Social Psychology of Education

, Volume 3, Issue 4, pp 295–317 | Cite as

Homework and achievement: Explaining the different strengths of relation at the elementary and secondary school levels

  • Laura Muhlenbruck
  • Harris Cooper
  • Barbara Nye
  • James J. Lindsay
Article

Abstract

Four explanations were tested for why the correlation between homework and achievement is weaker in elementary school than secondary school. Eighty-two teachers answered questions about their homework practices, and their responses were related to their students' achievement test scores. No evidence was found to suggest the weaker correlation in elementary school associated with a restricted variation in amounts of homework in early grades nor that teachers assigned more homework to poor-performing classes. Evidence did suggest that teachers in early grades assigned homework more often to develop young students' management of time, a skill rarely measured on standardized achievement tests. Also consistent with this hypothesis, elementary school teachers were more likely to use homework to review class material and to go over homework in class, while secondary school teachers more often used homework to prepare for and enrich class lessons. Finally, there was weak evidence that young students who were struggling in school took more time to complete homework assignments.

Preview

Unable to display preview. Download preview PDF.

Unable to display preview. Download preview PDF.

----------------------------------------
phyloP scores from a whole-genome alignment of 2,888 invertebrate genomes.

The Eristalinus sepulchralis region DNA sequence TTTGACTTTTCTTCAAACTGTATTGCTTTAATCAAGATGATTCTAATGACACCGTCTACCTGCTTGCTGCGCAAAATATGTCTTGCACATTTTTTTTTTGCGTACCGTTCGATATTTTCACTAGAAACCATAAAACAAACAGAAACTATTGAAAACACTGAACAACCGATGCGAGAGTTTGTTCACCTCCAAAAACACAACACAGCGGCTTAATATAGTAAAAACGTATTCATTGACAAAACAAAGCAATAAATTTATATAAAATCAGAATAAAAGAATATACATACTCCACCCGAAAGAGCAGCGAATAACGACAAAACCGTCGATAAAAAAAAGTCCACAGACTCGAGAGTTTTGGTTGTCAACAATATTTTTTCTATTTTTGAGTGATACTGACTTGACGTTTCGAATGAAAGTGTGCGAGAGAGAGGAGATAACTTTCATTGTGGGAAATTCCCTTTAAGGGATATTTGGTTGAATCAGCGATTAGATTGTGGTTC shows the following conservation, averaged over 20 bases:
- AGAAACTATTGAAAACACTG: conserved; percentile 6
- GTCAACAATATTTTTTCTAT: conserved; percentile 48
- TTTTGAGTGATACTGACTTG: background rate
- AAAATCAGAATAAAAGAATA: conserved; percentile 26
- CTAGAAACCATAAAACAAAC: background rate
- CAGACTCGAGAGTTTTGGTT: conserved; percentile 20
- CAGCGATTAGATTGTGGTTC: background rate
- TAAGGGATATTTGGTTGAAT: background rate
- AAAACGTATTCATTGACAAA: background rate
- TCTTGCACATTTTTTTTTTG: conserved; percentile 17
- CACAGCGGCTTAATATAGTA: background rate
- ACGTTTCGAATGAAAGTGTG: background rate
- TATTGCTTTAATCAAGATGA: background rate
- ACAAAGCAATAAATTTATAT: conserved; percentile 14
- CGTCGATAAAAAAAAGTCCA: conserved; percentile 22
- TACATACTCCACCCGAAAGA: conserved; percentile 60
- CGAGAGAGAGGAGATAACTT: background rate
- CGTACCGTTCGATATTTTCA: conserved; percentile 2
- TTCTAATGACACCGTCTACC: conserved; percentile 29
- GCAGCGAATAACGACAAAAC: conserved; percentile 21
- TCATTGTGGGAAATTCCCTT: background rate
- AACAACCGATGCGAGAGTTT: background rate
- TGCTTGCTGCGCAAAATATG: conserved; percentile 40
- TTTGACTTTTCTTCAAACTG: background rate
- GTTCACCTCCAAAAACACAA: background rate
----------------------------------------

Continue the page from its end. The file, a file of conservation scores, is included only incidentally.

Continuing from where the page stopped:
References

  1. Austin, Joe D. (1979). Homework research in mathematics. School Science and Mathematics, 79, 115–121.Google Scholar
  2. Barber, Bill (1986). Homework does not belong on the agenda for school reform. Educational Leadership, 43, 55–57.Google Scholar
  3. Bents-Hill, Cheryl, Boswell, Ruth, Byers, Julia, Cohen, Nancy, Cummings, Jack, & Leavitt, Bryce (1988, April). Relationship of academic performance to parent estimate of homework time. Paper presented at the annual meeting of the National Association of School Psychologists, Chicago, IL.Google Scholar
  4. Cool, Valerie A., & Keith, Timothy Z. (1991). Testing a model of school learning: Direct and indirect effects on academic achievement. Contemporary Educational Psychology, 16, 28–44.Google Scholar
  5. Cooper, Harris (1989). Homework. New York: Longman.Google Scholar
  6. Cooper, Harris, Lindsay, James J., Nye, Barbara, & Greathouse, Scott (1998). Relationships among attitudes about homework, amount of homework assigned and completed, and student achievement. Journal of Educational Psychology, 90, 70–83.Google Scholar
  7. Cooper, Harris, Lindsay, James J., & Nye, Barbara. (1999). Homework in the home: How student, family and parenting style differences relate to the homework process. Manuscript submitted for publication.Google Scholar
  8. Corno, Lyn (1996). Homework is a complicated thing. Educational Researcher, 25, 27–30.Google Scholar
  9. Coulter, Frank (1979). Homework: A neglected research area. British Educational Research Journal, 5, 21–33.Google Scholar
  10. CTB (1988). Comprehensive test of basic skills: Technical Report (4th ed.). New York: Macmillan/McGraw-Hill.Google Scholar